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What is the true cost of buying a house?


The cost of your mortgage is only part of the picture when it comes to buying a new home. Borrowing fees are on the up, and there are lots of extra expenses to consider as well.

Calculating the cost of getting a mortgage

If you’re about to buy a house, chances are you’re quite pleased with the cheap cost of borrowing at the moment.

Mortgage rates are at or near their lowest levels of all time at the moment, thanks to the fact that the Bank of England base rate has been stuck at 0.5% for almost seven years.

Get the big picture

But the size of your monthly repayments are only one part of the picture when it comes to the true cost of buying a property.

New research from analyst has found that, while home loan rates are falling, the fees that banks and building societies are imposing on borrowers are on the up.

Mortgage customers typically face a raft of extra charges, including arrangement fees, valuation charges and legal costs.

This month, the total fee on the average mortgage stands at £964, an increase of almost 8% on the £888 recorded back in June 2014.

‘Compensating for cheap rates’

Charges on fixed-rate loans tend to be higher than on variable deals: typical fees are £964 and £933 respectively.

“The current mortgage market boasts some of the lowest rates on record, which is great news for borrowers, but the increase in the average mortgage fee clearly shows that some of these headline grabbing rates are being compensated for elsewhere,” says Charlotte Nelson at Moneyfacts.

Nelson adds that, on some high-value loans, fees can be in excess of £7,000.

In many cases, fees can be added on to the mortgage and repaid, with interest, over the course of the loan – but this will result in higher monthly repayments.

Do your homework

Working out the cost of getting a mortgage

There are a number of other expenses that property buyers face – and more still for those who have an existing home to sell.

It is vital to work out in advance what the total cost of your purchase will be to ensure you have enough cash to meet all the bills.

Estate agent

Estate agents work for the sellers, so buyers don’t pay them anything. Typically, agents charge between 1% and 2% of the sale price – that means between £2,000 and £4,000 on the sale of a £200,000 property. Bear in mind that one of the new online-only estate agent services may often be cheaper.


One of the biggest expenses on any purchase is the deposit you put down. For first-time buyers this is likely to be 5% or 10% of the property price, so on a £200,000 home this would be between £10,000 and £20,000.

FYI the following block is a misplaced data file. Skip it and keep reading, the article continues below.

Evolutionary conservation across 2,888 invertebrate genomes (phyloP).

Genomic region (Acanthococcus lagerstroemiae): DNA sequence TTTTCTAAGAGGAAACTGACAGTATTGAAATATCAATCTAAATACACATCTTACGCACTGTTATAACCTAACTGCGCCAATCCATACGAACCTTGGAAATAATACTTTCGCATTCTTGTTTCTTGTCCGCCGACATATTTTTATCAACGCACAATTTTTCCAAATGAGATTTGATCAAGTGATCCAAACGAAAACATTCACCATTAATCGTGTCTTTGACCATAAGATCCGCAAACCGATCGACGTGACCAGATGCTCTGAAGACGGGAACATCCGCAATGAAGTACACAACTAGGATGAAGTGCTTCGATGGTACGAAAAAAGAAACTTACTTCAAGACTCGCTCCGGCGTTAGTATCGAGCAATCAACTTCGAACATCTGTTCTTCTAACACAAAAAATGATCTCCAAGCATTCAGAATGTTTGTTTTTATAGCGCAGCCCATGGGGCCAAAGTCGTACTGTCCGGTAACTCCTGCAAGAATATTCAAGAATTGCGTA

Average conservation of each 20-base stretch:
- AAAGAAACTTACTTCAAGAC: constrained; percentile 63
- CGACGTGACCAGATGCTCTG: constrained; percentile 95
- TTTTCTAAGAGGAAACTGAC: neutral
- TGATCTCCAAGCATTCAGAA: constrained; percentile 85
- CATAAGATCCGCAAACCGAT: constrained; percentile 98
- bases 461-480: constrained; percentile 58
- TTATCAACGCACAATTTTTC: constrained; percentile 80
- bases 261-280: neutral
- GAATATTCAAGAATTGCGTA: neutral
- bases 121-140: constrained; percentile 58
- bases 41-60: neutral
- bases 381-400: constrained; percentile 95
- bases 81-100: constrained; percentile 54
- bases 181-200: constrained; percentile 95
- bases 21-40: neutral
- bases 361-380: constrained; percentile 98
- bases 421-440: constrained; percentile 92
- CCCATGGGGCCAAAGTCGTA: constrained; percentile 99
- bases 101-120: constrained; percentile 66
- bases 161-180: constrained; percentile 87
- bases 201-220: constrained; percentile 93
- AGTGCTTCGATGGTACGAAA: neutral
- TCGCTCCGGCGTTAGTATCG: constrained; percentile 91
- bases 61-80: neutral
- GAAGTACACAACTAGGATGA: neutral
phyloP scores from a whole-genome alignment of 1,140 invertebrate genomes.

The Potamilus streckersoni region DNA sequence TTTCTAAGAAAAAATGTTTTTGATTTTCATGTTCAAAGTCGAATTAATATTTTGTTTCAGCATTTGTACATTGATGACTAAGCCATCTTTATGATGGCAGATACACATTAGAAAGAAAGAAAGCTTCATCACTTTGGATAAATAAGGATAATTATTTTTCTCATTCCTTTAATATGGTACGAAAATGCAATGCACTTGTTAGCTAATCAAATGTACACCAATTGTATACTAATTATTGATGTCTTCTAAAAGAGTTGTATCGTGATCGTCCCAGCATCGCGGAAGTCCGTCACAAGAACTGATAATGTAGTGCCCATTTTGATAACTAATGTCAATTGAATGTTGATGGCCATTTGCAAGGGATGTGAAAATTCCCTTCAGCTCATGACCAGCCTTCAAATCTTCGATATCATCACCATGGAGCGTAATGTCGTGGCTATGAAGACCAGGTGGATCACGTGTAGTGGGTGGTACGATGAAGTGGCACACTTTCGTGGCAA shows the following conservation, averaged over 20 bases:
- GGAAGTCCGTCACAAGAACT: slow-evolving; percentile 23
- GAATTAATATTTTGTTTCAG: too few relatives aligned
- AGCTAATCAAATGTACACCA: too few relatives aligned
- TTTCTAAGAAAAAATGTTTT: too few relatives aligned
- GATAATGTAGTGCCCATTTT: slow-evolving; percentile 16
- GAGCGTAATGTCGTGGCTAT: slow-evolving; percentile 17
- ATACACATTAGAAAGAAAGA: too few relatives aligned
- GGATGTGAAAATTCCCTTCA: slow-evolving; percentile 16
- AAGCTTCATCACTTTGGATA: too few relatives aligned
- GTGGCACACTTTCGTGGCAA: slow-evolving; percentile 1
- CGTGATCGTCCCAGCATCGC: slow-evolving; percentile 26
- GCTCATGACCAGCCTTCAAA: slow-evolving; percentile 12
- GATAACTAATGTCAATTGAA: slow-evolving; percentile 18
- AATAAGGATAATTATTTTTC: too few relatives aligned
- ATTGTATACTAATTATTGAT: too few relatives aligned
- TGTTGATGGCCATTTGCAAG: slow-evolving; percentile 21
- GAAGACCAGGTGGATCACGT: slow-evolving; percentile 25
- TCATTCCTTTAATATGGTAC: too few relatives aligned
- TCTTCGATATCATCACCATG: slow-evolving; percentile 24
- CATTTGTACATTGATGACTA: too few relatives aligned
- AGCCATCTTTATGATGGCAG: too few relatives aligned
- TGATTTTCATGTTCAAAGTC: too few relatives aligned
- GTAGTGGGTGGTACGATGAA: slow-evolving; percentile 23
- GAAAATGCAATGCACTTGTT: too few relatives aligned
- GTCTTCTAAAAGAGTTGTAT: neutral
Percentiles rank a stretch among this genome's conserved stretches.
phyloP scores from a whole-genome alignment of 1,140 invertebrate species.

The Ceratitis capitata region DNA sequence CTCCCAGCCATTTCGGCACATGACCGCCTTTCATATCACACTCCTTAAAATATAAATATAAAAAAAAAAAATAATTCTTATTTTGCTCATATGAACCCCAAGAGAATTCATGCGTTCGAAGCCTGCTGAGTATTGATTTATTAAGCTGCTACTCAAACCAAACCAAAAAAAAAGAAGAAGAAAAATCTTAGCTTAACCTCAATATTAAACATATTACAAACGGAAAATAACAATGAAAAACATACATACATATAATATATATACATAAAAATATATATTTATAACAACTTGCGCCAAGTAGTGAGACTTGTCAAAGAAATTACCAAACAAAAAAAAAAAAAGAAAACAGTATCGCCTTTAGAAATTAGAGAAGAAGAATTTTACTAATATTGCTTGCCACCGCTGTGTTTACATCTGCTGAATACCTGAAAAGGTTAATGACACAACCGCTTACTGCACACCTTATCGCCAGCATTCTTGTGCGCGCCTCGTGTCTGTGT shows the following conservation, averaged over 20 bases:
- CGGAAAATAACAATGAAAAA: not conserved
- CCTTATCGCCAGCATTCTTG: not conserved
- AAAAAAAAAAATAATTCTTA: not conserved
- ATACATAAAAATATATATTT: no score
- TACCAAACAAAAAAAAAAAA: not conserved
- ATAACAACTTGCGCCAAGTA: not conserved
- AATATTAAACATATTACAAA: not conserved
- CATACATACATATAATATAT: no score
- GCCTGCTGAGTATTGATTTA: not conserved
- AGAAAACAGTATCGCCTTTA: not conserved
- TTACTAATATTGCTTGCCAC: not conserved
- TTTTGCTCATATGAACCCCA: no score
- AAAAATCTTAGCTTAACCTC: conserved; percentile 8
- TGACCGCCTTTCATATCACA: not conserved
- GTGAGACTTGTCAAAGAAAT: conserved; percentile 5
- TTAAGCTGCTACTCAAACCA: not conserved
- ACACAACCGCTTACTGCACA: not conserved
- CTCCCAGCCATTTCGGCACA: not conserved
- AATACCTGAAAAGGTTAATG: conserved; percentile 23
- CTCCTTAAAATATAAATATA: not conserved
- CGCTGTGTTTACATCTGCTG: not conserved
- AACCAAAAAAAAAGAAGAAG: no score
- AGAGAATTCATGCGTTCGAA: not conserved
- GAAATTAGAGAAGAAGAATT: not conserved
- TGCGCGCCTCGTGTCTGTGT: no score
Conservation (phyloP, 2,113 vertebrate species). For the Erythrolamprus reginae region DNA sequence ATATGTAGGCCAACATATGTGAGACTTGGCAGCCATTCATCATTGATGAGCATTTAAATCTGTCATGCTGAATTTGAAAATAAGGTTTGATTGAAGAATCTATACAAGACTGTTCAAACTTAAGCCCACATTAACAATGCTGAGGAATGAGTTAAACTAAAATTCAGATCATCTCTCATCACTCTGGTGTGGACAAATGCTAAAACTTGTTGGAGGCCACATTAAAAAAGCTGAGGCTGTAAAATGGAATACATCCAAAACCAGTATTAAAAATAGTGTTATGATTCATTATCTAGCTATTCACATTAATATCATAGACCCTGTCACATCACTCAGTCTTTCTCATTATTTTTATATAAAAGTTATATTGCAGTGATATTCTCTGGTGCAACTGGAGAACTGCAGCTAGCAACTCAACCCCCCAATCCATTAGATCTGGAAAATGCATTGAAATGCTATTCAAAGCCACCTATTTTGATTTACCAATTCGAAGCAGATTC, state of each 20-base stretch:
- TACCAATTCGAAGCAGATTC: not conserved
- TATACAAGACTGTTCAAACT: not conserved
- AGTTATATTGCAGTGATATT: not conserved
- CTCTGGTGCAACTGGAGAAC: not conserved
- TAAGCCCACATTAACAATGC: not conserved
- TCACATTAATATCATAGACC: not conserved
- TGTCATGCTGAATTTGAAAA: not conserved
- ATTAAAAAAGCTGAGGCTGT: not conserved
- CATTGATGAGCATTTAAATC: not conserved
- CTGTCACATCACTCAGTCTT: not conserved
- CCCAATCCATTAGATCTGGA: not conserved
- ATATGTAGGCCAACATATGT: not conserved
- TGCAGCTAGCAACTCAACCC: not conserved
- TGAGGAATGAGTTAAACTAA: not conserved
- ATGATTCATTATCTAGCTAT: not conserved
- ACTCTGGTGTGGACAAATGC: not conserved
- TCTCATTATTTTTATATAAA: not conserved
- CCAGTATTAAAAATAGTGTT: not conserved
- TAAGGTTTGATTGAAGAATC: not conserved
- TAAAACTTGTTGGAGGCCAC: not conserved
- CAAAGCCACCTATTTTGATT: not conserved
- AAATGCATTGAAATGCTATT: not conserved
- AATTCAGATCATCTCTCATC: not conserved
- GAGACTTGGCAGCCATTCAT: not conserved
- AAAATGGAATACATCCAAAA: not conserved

The more deposit you can put down, the lower the mortgage rate you should be eligible for – this could save you a lot of money in the long run.

Read our guide for more information and tips on saving for a deposit.


You need a solicitor to deal with the paperwork on your purchase. Expect to pay a few hundred pounds at least, but bear in mind that charges can vary greatly from firm to firm and depending on the complexity of the deal.

If you need your solicitor to deal with your sale as well, the cost will roughly double.

Mortgage fees

House mortgage

As explained above, you can expect to pay around £1,000 in total fees. But some deals will have lower fees in exchange for a higher rate of interest.

Do your sums to work out whether a particular deal makes sense: in general, though, the more you are borrowing, the more benefit you’ll get from a lower interest rate.

If you use a mortgage broker, you may have to pay them a fee, but it is worth looking for a fee-free broker to help you save money.


Unless you are buying a new-build home, which should come with the builder’s guarantees, you will probably want some form of survey on your new property.

Your mortgage lender will order its own valuation, which is the cheapest and most basic form of survey, and then pass the cost on to you.

But a more detailed survey such as a Homebuyer Report can give you more peace of mind about the place you’re buying: expect this to cost around £250 to £400.

Take a look at our guide if you need more information about surveys and conveyancing.

Stamp duty

The sting in the tail of any purchase is the stamp duty bill, which has to be paid on the day you complete the transaction. The stamp duty system was reformed at the end of 2014, which means that bills on most purchases are now lower than previously.

Duty is charged on the sale price in bands like income tax.

The first £125,000 is tax free, with 2% charged on the proportion of the sale price between £125,000 and £250,000 and 5% on any part between £250,000 and £925,000. So a £150,000 purchase would incur £500 in stamp duty and a £200,000 property would generate a tax bill of £1,500.


If you’re moving into a small flat, you might not need professional help, but for larger house moves a removals service could set you back a couple of hundred pounds or so – and more if you want someone to pack for you.


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